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earthduzt's avatar

What would be a good science project for a 1st grader?

Asked by earthduzt (3218points) April 4th, 2011

So my daughter just received her letter about entering her 1st science fair. I was wondering if anyone has any ideas on what are some good science fair projects for a 1st grader? She really wants to do something with the planets, so I’ve been trying to think of something that is not to difficult for a 1st grader to understand (she is very bright though). Would “what happened to the 9th planet?” (explanation on why Pluto is no longer classified as a “true” planet) be to complicated 1st graders to understand, as the parents we can guide them, I just don’t want to end up doing it for her. Again she would prefer doing something with the solar system, she thinks building the planets would be fun. Any ideas?

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18 Answers

El_Cadejo's avatar

Would making a model of neptune and pluto on some rig that can show pluto crossing neptunes orbit be too complicated?

I think it could be a cool like project. Just like illustrate that and say because of its small size and the crossing of obits that makes it no longer a planet.

zenvelo's avatar

How about a flashlight on a stand with two different size balls to show how an eclipse works?

earthduzt's avatar

@uberbatman yeah that would be very cool, I’m sure I could come up with some sort way to show that, the trick is hoping that she would be able to explain it..I guess I will test her out tomorrow and see what would be “too complicated for her” But great idea!

@zenvelo Great idea also, I can already see this is going to be a tough one to decide on what to do, as I’m sure there are all kinds of neat things to demonstrate that go on in our tiny fraction of the galaxy

I think I’m more excited than she is

hopscotchy's avatar

Maybe you could pick a particular planet and pose the question “Why can’t living things survive on (PLANET)” I do a Venus experiment with my kids to demonstrate how cloudy it is on Venus. You just make a mask using wax paper and pipe cleaners and walk around trying to see through the wax paper (cloudy Venus) and end up mostly bumping into stuff. Fun! Another favorite is when we send hot dog man (a man made out of hot dogs and toothpicks) to Mercury (the oven) and broil him for about 15 minutes to demonstrate that Mercury is so close to the sun. You could really get into some detail if you focus on just one planet and she could even make a model of that planet for demonstration.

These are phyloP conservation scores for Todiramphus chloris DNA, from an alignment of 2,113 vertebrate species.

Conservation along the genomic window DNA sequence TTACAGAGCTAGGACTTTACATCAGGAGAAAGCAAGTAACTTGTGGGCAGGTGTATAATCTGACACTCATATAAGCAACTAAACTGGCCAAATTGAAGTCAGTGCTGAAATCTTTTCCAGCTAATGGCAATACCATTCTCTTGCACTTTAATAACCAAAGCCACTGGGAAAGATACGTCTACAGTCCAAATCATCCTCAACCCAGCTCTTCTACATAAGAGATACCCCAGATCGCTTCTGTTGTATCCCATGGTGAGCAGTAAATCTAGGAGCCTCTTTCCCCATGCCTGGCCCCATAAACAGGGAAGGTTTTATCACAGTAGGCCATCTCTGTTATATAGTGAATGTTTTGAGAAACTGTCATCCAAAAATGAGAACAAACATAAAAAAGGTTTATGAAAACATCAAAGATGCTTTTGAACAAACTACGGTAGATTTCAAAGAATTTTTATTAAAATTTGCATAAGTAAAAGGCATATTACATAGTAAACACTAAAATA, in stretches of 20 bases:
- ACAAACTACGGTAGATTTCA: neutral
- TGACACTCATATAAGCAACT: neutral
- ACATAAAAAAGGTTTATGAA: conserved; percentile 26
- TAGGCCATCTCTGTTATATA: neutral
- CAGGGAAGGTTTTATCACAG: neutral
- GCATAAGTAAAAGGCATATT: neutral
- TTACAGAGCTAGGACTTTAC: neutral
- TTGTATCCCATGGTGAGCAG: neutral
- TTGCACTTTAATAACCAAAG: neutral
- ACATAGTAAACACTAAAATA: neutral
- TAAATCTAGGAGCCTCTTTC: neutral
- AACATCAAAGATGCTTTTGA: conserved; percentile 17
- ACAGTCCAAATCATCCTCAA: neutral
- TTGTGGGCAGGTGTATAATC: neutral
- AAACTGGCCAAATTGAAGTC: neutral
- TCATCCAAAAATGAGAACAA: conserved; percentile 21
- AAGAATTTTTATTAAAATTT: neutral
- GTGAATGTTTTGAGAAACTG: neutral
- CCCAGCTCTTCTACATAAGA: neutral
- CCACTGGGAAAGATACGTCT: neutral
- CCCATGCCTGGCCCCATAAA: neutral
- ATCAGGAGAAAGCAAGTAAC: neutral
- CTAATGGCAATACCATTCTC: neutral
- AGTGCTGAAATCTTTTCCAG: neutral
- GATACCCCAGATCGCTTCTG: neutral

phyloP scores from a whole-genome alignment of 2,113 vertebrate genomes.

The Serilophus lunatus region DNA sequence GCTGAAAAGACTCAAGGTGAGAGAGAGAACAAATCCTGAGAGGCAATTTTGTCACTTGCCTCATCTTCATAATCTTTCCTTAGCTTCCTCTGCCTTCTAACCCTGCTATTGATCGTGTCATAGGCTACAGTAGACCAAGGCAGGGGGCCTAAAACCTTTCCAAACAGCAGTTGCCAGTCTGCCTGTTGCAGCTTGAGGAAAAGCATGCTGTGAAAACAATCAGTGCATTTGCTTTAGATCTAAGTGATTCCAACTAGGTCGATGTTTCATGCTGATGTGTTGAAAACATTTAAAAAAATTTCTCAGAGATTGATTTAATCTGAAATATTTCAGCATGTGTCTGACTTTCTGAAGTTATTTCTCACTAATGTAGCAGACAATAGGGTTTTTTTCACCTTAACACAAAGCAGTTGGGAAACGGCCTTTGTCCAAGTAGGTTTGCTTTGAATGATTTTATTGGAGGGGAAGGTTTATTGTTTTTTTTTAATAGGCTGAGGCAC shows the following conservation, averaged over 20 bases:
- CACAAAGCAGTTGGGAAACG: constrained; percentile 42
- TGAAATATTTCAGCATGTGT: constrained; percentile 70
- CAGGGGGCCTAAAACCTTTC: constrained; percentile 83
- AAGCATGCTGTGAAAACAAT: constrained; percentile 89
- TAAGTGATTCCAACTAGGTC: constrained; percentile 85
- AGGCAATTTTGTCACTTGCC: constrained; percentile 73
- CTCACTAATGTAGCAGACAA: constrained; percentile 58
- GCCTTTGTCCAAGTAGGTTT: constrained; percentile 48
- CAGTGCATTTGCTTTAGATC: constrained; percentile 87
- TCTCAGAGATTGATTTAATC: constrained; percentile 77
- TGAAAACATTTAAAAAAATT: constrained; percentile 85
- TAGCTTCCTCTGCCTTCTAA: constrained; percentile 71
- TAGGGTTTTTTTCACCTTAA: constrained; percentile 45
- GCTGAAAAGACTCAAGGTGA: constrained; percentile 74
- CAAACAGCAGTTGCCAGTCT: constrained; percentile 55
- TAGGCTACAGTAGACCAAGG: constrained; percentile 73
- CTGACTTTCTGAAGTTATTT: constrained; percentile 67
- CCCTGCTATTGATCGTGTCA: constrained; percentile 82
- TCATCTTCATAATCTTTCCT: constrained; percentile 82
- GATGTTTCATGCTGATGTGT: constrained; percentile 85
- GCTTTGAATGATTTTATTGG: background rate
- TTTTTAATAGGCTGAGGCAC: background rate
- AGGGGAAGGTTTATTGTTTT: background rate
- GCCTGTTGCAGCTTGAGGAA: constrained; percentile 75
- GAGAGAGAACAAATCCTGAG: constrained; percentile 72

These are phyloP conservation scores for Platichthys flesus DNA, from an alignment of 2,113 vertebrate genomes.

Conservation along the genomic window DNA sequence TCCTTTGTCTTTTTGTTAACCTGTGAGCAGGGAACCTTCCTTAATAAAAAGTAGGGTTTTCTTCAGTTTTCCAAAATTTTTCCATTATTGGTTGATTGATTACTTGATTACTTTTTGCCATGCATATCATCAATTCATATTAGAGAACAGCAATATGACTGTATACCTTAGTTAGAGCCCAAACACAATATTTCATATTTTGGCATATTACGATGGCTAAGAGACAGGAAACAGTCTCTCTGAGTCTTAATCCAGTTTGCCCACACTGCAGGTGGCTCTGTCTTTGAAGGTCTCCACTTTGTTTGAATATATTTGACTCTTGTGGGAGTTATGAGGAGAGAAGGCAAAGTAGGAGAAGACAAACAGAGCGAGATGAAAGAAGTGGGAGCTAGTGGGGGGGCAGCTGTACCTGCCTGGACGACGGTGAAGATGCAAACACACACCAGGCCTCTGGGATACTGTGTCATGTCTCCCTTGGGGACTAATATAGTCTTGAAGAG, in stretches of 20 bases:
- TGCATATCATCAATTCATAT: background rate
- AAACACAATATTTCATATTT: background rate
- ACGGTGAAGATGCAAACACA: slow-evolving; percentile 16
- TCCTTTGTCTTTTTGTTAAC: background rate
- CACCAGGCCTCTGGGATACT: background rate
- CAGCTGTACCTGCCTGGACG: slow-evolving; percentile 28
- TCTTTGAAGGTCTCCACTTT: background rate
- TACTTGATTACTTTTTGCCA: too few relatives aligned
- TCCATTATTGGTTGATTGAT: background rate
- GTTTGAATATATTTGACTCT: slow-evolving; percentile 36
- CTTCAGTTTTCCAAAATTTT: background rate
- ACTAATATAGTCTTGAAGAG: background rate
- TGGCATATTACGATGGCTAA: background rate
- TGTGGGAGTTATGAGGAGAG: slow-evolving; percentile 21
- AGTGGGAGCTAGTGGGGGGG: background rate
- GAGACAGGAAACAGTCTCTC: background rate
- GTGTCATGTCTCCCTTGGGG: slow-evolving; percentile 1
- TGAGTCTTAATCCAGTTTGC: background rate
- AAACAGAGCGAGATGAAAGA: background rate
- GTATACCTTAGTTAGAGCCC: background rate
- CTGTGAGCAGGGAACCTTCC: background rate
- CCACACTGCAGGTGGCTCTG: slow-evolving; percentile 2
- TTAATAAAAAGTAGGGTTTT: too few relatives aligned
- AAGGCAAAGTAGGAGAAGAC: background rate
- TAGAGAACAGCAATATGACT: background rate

gailcalled's avatar

The relative sizes and distances from the sun of Neptune and Pluto is a fairly easy concept to grasp. For example, check out basketballs or exercise balls versus peas or the head of a pin (I am too lazy to look up the actual diameters)

However, I am stunned to see a first grader who can understand the idea of the heliocentric solar system. It’s pretty abstract, if you think about it. Poor old Galileo had to bump heads with a lot of people.

How about growing tomato and basil plants in a small container. Or parsley. Then your daughter can serve Caprese salad to all.

Another project that is fun is to plot the sunrise for a month against a point on the horizon. Every few mornings the sun will rise (now at least) further and further NE of East.

You can do the same thing with one lunar month. Given that you do need clear skies, you plot the path and shape of the moon for the month. Watch it swell and shrink. Note what times it rises or sets. And see how it moves relative to the essentially stationary background of stars.

gorillapaws's avatar

If she changes her mind about the solar system, you guys can always make slime.

WasCy's avatar

A first grader doing a project on the solar system? She would have to be pretty bright – and skilled with her hands as well as able to read (or comprehend sensibly what you read to her about relative sizes and distances that are difficult for adults to comprehend). I think of where I was in first grade – and I was pretty bright, too (first kid in my kindergarten class to count to 99… and the last to 100, but still).

I would be thinking more along the lines of what she can observe directly, such as plants growing and maturing, dogs shedding hair in spring, leaves changing in the fall, different types of rocks and bugs and worms and how things fit together in nature. That sort of thing. She may enjoy the concept of the solar system, but unless she is incredibly precocious, it’s going to be pretty abstract to her at this age. If we had been studying the science of “ecology” when I was in grade school, I’d have eaten that stuff up. Literally, in some cases. Let’s not go there, either.